Hobby Farming: Covering Costs by Sharing Veggies

March 10, 2018


Note: we are not business or tax professionals; please consult your own tax professional before making financial decisions about your farm sales.


As homesteaders, part of our goal is to be self-sufficient – to grow as much of our own food as we can.  We do this because we feel strongly that organic vegetables we’ve grown ourselves offer the highest level of nutritional value for our family.  We do it because we want to know that the food we are eating does not contain pesticides that are bad for us and bad for the environment.  We do it because we love the taste and quality of our own vegetables, and the feeling we get when we pull something from the garden to put on the table a few minutes later.   


But let’s face it, we also do it for financial reasons.  Growing our own organic vegetables is, in the long run, cheaper than buying them at the store.  When I even consider how much it would have cost to buy 300 lbs of organic tomatoes (the amount we were able to harvest last year), I’m dumbfounded.  We clearly had enough to share!


The equation, however, isn’t that simple.  In order to grow our own vegetables, we have to make investments and spend money on supplies.  In our case, we bought property with space to grow and we have to pay taxes on that property, but the truth is you can grow almost as much as we grow in a quarter-acre suburban lot if you follow the “grow food not grass” movement, or you can rent one or two community garden plots.


Setting aside the not insignificant but also not insurmountable issues of land, we have learned that you can provide vegetables for a family of four for a year at little to no net supply cost by creating a friends and family farm share.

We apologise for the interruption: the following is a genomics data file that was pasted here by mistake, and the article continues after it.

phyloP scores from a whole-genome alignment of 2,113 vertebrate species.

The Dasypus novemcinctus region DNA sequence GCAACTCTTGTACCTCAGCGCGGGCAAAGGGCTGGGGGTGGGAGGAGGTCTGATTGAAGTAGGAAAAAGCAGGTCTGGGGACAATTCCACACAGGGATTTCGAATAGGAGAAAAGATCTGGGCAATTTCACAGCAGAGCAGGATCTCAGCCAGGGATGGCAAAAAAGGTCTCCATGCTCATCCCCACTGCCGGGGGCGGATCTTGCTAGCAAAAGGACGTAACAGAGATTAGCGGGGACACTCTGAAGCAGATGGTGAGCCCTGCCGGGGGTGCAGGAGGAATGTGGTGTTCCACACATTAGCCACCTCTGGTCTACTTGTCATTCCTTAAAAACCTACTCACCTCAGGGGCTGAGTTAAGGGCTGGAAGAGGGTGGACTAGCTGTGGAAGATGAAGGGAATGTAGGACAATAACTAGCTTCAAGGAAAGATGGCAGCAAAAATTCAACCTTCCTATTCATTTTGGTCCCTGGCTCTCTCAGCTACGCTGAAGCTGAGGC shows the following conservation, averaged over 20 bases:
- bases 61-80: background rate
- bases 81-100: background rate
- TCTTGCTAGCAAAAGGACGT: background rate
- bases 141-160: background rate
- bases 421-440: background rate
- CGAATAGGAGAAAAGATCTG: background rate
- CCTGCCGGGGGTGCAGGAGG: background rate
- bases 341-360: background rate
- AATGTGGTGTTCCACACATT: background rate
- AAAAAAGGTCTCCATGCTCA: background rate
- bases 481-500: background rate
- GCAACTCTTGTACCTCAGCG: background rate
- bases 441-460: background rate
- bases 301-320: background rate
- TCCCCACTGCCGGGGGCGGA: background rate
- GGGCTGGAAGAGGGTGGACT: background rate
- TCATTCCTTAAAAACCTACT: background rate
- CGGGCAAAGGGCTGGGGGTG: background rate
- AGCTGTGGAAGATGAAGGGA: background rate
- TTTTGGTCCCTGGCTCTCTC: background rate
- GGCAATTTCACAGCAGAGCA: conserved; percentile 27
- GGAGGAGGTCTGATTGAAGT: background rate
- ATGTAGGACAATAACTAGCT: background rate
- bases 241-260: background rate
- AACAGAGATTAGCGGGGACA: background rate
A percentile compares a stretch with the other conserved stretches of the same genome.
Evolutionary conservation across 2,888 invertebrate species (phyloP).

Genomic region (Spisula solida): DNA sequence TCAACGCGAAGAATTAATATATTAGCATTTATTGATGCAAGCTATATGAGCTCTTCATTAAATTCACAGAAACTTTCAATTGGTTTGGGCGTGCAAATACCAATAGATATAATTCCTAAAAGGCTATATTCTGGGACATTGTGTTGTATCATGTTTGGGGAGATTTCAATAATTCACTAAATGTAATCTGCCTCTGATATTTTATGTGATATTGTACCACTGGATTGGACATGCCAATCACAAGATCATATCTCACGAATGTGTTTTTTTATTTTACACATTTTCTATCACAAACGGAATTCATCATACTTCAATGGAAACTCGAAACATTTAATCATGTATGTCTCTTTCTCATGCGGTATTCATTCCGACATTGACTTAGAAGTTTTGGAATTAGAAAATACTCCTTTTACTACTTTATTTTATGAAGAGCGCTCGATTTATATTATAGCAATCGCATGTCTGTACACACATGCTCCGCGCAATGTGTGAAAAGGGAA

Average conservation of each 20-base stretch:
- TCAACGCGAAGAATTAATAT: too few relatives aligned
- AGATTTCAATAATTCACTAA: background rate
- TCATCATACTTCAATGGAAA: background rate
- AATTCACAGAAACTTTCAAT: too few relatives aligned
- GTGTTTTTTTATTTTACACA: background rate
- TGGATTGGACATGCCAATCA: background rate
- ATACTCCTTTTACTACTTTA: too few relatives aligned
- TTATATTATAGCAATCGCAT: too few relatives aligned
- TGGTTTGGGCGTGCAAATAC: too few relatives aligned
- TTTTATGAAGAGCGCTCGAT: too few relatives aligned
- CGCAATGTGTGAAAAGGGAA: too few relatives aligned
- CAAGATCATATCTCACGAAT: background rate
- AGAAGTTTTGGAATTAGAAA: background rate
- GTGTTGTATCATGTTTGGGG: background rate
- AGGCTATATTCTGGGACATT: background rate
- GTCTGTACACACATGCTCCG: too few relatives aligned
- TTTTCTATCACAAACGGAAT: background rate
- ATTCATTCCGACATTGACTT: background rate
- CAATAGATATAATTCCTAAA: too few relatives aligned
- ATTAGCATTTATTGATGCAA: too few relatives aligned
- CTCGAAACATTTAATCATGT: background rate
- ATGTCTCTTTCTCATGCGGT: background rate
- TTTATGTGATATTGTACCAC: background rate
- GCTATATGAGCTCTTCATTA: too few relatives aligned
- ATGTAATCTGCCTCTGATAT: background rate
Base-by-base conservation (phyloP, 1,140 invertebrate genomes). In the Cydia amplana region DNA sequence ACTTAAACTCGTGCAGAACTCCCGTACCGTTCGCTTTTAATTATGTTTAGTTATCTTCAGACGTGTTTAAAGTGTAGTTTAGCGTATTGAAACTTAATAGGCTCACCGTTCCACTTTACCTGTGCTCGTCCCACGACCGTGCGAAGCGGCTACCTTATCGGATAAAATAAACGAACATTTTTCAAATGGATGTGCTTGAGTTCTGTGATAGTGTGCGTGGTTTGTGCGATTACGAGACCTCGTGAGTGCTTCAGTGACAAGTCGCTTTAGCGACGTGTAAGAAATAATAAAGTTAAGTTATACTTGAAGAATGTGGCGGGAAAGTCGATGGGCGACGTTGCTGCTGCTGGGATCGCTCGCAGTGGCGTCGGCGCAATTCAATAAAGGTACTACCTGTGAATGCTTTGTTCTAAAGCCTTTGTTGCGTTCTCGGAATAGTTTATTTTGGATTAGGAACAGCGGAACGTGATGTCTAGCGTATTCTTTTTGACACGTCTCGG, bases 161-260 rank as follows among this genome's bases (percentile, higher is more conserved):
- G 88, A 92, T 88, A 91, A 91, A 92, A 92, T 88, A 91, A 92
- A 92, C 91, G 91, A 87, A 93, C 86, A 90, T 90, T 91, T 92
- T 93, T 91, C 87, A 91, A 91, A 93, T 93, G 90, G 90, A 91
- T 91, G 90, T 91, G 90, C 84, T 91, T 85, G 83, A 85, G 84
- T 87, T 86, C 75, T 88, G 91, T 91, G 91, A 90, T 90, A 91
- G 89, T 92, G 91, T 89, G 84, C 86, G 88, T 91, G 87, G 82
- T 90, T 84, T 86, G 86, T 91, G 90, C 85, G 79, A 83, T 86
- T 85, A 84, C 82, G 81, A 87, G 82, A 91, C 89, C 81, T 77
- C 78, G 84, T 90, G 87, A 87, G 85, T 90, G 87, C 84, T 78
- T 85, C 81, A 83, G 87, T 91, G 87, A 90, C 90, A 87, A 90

We are not ready to become full-fledged farmers, and we don’t grow enough food to operate a full-fledged farm business from our land.  But we do grow more vegetables than we need on a plot that is just over 1/8th of an acre.  So, for now, we have embraced the idea of being a “hobby farm”. 

As defined by the IRS, a hobby farm is simply a farm that does not seek or expect to make a profit.  The taxes on our property alone, not to mention mortgage payments and the cost of our truck, mean that there is no way we’re going to be profiting from selling a few vegetables from our farm.  But that doesn’t mean we can’t sell farm products to offset some of our costs.


The truth is, we find it hard to hold back when it comes to planting our garden so we typically have an overabundance of vegetables and drive ourselves crazy trying to use or preserve them.  Instead, we now give the surplus to our friends and family.  Last year, in a practice farm share, we were able to give friends more than $450 worth of vegetables – a win-win.

Beginning this year, we’ve created a mini farm share on our property, made available only to family and friends, and priced at a family and friends rate.  We sold it to a former daycare provider, a neighbor, and a colleague from my husband’s office.  We provide one grocery bag full of veggies each week to each farm share member and in exchange we earn about $750 between the three members.  Meager money when it comes to the overall costs of real life, but not insignificant when you think about using that for 50 seed packets, two or three yards of compost, an assortment of organic fertilizers, and supplies to build one or two long-lasting row covers. 


At the same time, we provide all of the vegetables we need for our family for almost the whole year (aside from the need to get some greenery in mid-winter) without having to buy them from the grocery store. 


But every little bit counts when it comes to self-sufficiency, so we’ll take it.  And perhaps one day we’ll be able to quit our day jobs to sustain ourselves more fully from this little plot we love.


How do you fund your hobby farm?


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